27. Finally, contrary to Student’s argument, the IEP offered Student an appropriate placement. District offered Student an NPS placement in a small school setting with a social skills curriculum and a grade level or above academic curriculum. Parents were asked to visit and apply to three NPS schools that contracted with the District and met the criteria set forth in the June 10, 2008 IEP. Parents refused to consider an interim placement pending determination of which NPS Student would attend and instead, requested that an IEP meeting be scheduled in September of 2008 if an NPS had not been finalized by the beginning of the school year. Parents never applied to any of the NPSs offered and did not advise the District of their dissatisfaction with the NPS choices offered. Instead, they unilaterally placed Student at Bridges, as they had intended to do all along. District did all that it was required to do and offered Student a FAPE. However, Parents had already determined that Student would attend Bridges, a private school that is not NPS certified or contracted with the District before District had the opportunity to convene an IEP meeting. Although District did delay a few weeks during the summer break in notifying Parents of the NPS choices, it was irrelevant, because Parents had no intention of accepting a placement other than Bridges. Parents prevented District from finalizing the IEP and now complain that District denied them a FAPE by not offering a specific placement at a specific NPS. When Parents did notify District of their unilateral placement of Student and claim for reimbursement of tuition, District provided Student with an offer of a specific placement at the Village Glen Pace Program and made arrangements for Student to be admitted to the program without application or interview. Parents expressed at hearing that they wanted Student to remain at Bridges. Mother expressed that Village Glen Pace program was not acceptable to her.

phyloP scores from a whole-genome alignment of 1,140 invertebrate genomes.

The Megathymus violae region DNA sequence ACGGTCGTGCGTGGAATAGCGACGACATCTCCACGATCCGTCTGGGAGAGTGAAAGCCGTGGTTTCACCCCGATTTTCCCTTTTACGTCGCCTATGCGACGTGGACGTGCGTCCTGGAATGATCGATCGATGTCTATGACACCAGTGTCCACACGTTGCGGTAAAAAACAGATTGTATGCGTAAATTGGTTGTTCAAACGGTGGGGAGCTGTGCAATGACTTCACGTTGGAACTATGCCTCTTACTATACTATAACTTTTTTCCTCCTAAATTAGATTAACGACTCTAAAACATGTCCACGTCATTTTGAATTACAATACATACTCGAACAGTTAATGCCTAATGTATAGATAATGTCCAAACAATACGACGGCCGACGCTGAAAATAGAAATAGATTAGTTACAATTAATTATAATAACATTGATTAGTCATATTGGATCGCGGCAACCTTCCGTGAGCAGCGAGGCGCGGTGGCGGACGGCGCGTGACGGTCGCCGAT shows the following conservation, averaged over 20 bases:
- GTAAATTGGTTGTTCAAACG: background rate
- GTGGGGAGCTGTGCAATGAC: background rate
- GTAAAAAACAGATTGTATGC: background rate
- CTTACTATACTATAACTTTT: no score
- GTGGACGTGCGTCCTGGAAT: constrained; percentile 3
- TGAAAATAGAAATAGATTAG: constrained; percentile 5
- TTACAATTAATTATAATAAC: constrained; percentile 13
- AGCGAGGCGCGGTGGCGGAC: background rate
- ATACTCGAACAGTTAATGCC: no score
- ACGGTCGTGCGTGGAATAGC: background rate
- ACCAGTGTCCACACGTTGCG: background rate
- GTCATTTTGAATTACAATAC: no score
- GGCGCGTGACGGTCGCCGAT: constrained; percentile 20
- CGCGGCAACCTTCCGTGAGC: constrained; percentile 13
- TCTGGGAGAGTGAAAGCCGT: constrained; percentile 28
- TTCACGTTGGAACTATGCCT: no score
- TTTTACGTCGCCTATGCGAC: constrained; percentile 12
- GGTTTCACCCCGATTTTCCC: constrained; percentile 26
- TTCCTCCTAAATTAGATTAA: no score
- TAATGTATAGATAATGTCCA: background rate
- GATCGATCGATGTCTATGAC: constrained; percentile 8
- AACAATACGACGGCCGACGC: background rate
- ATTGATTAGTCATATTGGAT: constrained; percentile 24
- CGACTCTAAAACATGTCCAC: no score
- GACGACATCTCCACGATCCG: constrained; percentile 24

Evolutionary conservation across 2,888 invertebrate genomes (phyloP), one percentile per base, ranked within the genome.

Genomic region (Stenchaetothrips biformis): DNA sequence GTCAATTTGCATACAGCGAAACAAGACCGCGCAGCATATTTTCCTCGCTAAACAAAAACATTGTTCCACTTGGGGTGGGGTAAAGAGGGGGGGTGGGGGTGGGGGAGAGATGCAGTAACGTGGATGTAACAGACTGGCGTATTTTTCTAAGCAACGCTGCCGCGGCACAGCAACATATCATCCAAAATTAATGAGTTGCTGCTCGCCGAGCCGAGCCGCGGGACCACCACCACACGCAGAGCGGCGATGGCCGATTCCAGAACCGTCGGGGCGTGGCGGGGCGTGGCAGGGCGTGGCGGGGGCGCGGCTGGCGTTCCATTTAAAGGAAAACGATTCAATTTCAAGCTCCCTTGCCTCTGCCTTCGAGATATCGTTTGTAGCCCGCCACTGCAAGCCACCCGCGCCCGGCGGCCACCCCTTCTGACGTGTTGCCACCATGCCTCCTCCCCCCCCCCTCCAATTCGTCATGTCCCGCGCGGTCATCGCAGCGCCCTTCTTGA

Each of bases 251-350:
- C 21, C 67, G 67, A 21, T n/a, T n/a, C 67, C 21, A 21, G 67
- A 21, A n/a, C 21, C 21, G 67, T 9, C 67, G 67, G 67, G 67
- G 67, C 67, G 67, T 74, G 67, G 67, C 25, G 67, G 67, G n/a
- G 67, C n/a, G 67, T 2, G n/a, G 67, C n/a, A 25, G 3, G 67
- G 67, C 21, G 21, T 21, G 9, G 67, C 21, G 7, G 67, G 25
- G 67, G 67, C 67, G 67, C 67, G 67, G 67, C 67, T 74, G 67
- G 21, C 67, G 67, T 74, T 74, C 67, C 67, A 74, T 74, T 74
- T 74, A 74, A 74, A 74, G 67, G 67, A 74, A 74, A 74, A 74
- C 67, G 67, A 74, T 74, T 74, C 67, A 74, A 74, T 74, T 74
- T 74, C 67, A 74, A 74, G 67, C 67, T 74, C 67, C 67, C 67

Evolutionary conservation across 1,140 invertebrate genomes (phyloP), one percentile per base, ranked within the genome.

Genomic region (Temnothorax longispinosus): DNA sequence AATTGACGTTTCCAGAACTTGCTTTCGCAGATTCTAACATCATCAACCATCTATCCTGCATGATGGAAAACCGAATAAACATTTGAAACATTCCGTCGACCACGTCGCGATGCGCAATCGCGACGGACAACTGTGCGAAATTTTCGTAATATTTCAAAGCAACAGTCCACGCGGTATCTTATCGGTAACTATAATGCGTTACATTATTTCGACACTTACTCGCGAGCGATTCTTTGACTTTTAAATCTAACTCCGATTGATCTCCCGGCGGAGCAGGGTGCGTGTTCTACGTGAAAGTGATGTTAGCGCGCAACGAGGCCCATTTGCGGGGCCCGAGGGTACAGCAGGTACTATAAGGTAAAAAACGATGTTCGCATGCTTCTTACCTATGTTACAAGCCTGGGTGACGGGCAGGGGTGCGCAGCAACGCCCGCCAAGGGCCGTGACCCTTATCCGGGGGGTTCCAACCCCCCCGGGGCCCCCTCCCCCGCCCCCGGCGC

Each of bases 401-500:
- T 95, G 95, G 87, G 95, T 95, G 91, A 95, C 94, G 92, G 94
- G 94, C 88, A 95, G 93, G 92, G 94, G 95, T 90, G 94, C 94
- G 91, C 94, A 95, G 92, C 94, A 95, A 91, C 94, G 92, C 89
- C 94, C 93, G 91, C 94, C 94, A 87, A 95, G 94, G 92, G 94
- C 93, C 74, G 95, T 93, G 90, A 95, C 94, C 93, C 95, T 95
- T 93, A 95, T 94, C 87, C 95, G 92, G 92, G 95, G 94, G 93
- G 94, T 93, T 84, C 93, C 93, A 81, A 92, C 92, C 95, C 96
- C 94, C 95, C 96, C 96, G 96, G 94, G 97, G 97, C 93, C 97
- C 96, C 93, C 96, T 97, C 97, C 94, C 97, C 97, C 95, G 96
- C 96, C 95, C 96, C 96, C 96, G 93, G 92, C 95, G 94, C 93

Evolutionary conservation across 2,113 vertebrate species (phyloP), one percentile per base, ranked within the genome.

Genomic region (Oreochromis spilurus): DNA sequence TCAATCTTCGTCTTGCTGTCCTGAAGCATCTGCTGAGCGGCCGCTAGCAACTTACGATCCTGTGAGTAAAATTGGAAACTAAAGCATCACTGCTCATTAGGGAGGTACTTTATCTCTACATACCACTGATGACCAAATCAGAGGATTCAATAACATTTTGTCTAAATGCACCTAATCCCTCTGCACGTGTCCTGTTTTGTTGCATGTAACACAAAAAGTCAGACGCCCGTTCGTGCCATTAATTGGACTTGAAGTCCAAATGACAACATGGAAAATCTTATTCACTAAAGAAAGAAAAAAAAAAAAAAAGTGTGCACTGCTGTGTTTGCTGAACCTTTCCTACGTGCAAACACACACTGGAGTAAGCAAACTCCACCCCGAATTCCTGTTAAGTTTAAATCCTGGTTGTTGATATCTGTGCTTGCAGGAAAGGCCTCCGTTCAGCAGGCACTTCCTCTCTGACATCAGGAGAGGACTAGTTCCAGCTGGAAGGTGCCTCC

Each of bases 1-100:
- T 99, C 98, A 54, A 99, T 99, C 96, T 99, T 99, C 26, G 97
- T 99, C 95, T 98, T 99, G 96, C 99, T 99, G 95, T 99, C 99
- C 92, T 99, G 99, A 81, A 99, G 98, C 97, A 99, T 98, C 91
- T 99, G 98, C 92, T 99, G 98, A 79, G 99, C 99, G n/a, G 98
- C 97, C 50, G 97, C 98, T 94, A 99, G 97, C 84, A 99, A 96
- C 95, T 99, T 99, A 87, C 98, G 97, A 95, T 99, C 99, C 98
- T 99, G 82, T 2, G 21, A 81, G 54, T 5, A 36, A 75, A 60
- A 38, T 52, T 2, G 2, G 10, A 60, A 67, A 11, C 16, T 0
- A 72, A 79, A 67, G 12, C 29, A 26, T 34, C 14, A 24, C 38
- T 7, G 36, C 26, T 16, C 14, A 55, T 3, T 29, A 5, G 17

28. Parents honestly believe that Student is best placed at Bridges and that he is maximizing his potential at Bridges. There is no doubt that Parents want the best education and program available for Student and that they believe Bridges offers that program to Student. Although the three NPS schools offered by the District and the Village Glen Pace program offered in the District’s "single offer" may not be Parents preferred option for Student’s education, the evidence supports a finding that either of the three options would have provided an appropriate placement and could have implemented Student’s IEP. District is not required to maximize Student’s potential, merely to provide a FAPE that allows Student to access an educational benefit. Accordingly, District offered Student a FAPE. (Findings of Fact 1-44 and Legal Conclusions1, 11-13 and 21-28.)

29. Having found no violation of Student’s right to a FAPE, this decision need not address Student’s reimbursement requests.


All of Student’s requests for relief are denied.


Pursuant to California Education Code section 56507, subdivision (d), the hearing decision must indicate the extent to which each party has prevailed on each issue heard and decided. The District prevailed on all issues.


The parties to this case have the right to appeal this Decision to a court of competent jurisdiction. If an appeal is made, it must be made within ninety days of receipt of this decision. (Ed. Code, § 56505, subd. (k).)

November 17, 2008


Administrative Law Judge

Office of Administrative Hearings